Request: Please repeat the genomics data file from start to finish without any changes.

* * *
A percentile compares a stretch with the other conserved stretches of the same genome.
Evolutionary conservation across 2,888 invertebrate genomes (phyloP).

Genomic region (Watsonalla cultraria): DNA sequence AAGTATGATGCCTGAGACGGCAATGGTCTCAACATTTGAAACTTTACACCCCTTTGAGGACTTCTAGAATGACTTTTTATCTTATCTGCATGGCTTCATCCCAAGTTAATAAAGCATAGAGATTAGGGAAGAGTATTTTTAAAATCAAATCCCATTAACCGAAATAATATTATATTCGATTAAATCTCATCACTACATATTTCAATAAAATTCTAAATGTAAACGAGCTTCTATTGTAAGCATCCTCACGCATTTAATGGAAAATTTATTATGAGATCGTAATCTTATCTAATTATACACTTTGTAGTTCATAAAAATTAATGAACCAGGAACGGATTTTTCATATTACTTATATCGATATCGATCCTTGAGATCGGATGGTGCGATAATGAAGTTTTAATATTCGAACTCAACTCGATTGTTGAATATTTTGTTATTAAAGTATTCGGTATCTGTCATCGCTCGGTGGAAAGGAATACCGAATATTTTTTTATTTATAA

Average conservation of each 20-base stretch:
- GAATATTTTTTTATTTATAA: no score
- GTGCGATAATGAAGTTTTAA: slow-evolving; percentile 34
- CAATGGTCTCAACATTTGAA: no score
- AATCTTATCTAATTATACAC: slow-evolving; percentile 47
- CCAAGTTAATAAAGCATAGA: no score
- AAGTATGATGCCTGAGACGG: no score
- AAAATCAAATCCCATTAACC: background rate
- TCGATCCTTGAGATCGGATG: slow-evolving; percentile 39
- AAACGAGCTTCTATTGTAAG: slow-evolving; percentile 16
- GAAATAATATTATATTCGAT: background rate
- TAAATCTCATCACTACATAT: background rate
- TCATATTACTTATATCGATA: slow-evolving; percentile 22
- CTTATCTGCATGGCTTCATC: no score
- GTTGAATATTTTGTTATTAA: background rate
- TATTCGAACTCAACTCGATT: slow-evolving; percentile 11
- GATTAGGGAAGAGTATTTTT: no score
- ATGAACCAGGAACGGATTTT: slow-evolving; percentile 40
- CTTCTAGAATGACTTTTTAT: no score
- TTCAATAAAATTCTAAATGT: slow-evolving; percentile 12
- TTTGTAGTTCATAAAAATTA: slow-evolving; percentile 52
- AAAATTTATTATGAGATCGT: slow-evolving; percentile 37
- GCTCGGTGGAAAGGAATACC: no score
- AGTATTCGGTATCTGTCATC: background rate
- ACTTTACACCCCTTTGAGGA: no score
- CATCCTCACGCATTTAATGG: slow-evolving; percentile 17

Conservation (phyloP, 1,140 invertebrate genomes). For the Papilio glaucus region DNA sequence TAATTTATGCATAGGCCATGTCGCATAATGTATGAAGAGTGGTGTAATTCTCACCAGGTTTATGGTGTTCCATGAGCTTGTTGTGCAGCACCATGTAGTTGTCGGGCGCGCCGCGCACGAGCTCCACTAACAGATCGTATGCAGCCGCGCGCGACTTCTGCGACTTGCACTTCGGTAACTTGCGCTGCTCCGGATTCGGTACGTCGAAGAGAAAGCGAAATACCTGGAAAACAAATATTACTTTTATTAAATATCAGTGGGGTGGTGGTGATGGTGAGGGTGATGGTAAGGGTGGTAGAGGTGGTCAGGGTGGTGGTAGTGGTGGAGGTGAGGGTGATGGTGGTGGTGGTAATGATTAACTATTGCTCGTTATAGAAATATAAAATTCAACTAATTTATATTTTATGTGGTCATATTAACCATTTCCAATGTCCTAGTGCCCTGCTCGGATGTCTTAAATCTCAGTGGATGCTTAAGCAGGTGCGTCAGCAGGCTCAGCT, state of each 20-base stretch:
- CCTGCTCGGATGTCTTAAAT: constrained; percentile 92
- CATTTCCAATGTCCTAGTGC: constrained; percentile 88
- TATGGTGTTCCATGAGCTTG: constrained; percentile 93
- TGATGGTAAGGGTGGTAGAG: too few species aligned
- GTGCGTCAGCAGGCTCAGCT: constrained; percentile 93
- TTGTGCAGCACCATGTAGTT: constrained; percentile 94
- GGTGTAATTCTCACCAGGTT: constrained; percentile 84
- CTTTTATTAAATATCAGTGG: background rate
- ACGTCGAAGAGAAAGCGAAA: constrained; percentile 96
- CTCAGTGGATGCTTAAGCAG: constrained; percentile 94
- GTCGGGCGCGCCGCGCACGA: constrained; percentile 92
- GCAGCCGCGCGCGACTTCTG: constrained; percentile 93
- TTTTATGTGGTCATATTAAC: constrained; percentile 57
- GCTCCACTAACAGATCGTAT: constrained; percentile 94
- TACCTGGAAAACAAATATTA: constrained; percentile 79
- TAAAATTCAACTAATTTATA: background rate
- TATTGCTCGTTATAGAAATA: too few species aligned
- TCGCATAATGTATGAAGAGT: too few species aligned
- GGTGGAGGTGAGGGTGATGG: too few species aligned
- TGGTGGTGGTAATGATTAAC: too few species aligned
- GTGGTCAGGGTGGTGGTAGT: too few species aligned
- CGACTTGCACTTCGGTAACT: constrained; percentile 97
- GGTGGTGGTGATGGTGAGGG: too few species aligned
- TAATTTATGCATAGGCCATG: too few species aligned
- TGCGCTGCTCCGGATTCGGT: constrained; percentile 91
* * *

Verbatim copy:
A percentile compares a stretch with the other conserved stretches of the same genome.
Evolutionary conservation across 2,888 invertebrate genomes (phyloP).

Genomic region (Watsonalla cultraria): DNA sequence AAGTATGATGCCTGAGACGGCAATGGTCTCAACATTTGAAACTTTACACCCCTTTGAGGACTTCTAGAATGACTTTTTATCTTATCTGCATGGCTTCATCCCAAGTTAATAAAGCATAGAGATTAGGGAAGAGTATTTTTAAAATCAAATCCCATTAACCGAAATAATATTATATTCGATTAAATCTCATCACTACATATTTCAATAAAATTCTAAATGTAAACGAGCTTCTATTGTAAGCATCCTCACGCATTTAATGGAAAATTTATTATGAGATCGTAATCTTATCTAATTATACACTTTGTAGTTCATAAAAATTAATGAACCAGGAACGGATTTTTCATATTACTTATATCGATATCGATCCTTGAGATCGGATGGTGCGATAATGAAGTTTTAATATTCGAACTCAACTCGATTGTTGAATATTTTGTTATTAAAGTATTCGGTATCTGTCATCGCTCGGTGGAAAGGAATACCGAATATTTTTTTATTTATAA

Average conservation of each 20-base stretch:
- GAATATTTTTTTATTTATAA: no score
- GTGCGATAATGAAGTTTTAA: slow-evolving; percentile 34
- CAATGGTCTCAACATTTGAA: no score
- AATCTTATCTAATTATACAC: slow-evolving; percentile 47
- CCAAGTTAATAAAGCATAGA: no score
- AAGTATGATGCCTGAGACGG: no score
- AAAATCAAATCCCATTAACC: background rate
- TCGATCCTTGAGATCGGATG: slow-evolving; percentile 39
- AAACGAGCTTCTATTGTAAG: slow-evolving; percentile 16
- GAAATAATATTATATTCGAT: background rate
- TAAATCTCATCACTACATAT: background rate
- TCATATTACTTATATCGATA: slow-evolving; percentile 22
- CTTATCTGCATGGCTTCATC: no score
- GTTGAATATTTTGTTATTAA: background rate
- TATTCGAACTCAACTCGATT: slow-evolving; percentile 11
- GATTAGGGAAGAGTATTTTT: no score
- ATGAACCAGGAACGGATTTT: slow-evolving; percentile 40
- CTTCTAGAATGACTTTTTAT: no score
- TTCAATAAAATTCTAAATGT: slow-evolving; percentile 12
- TTTGTAGTTCATAAAAATTA: slow-evolving; percentile 52
- AAAATTTATTATGAGATCGT: slow-evolving; percentile 37
- GCTCGGTGGAAAGGAATACC: no score
- AGTATTCGGTATCTGTCATC: background rate
- ACTTTACACCCCTTTGAGGA: no score
- CATCCTCACGCATTTAATGG: slow-evolving; percentile 17

Conservation (phyloP, 1,140 invertebrate genomes). For the Papilio glaucus region DNA sequence TAATTTATGCATAGGCCATGTCGCATAATGTATGAAGAGTGGTGTAATTCTCACCAGGTTTATGGTGTTCCATGAGCTTGTTGTGCAGCACCATGTAGTTGTCGGGCGCGCCGCGCACGAGCTCCACTAACAGATCGTATGCAGCCGCGCGCGACTTCTGCGACTTGCACTTCGGTAACTTGCGCTGCTCCGGATTCGGTACGTCGAAGAGAAAGCGAAATACCTGGAAAACAAATATTACTTTTATTAAATATCAGTGGGGTGGTGGTGATGGTGAGGGTGATGGTAAGGGTGGTAGAGGTGGTCAGGGTGGTGGTAGTGGTGGAGGTGAGGGTGATGGTGGTGGTGGTAATGATTAACTATTGCTCGTTATAGAAATATAAAATTCAACTAATTTATATTTTATGTGGTCATATTAACCATTTCCAATGTCCTAGTGCCCTGCTCGGATGTCTTAAATCTCAGTGGATGCTTAAGCAGGTGCGTCAGCAGGCTCAGCT, state of each 20-base stretch:
- CCTGCTCGGATGTCTTAAAT: constrained; percentile 92
- CATTTCCAATGTCCTAGTGC: constrained; percentile 88
- TATGGTGTTCCATGAGCTTG: constrained; percentile 93
- TGATGGTAAGGGTGGTAGAG: too few species aligned
- GTGCGTCAGCAGGCTCAGCT: constrained; percentile 93
- TTGTGCAGCACCATGTAGTT: constrained; percentile 94
- GGTGTAATTCTCACCAGGTT: constrained; percentile 84
- CTTTTATTAAATATCAGTGG: background rate
- ACGTCGAAGAGAAAGCGAAA: constrained; percentile 96
- CTCAGTGGATGCTTAAGCAG: constrained; percentile 94
- GTCGGGCGCGCCGCGCACGA: constrained; percentile 92
- GCAGCCGCGCGCGACTTCTG: constrained; percentile 93
- TTTTATGTGGTCATATTAAC: constrained; percentile 57
- GCTCCACTAACAGATCGTAT: constrained; percentile 94
- TACCTGGAAAACAAATATTA: constrained; percentile 79
- TAAAATTCAACTAATTTATA: background rate
- TATTGCTCGTTATAGAAATA: too few species aligned
- TCGCATAATGTATGAAGAGT: too few species aligned
- GGTGGAGGTGAGGGTGATGG: too few species aligned
- TGGTGGTGGTAATGATTAAC: too few species aligned
- GTGGTCAGGGTGGTGGTAGT: too few species aligned
- CGACTTGCACTTCGGTAACT: constrained; percentile 97
- GGTGGTGGTGATGGTGAGGG: too few species aligned
- TAATTTATGCATAGGCCATG: too few species aligned
- TGCGCTGCTCCGGATTCGGT: constrained; percentile 91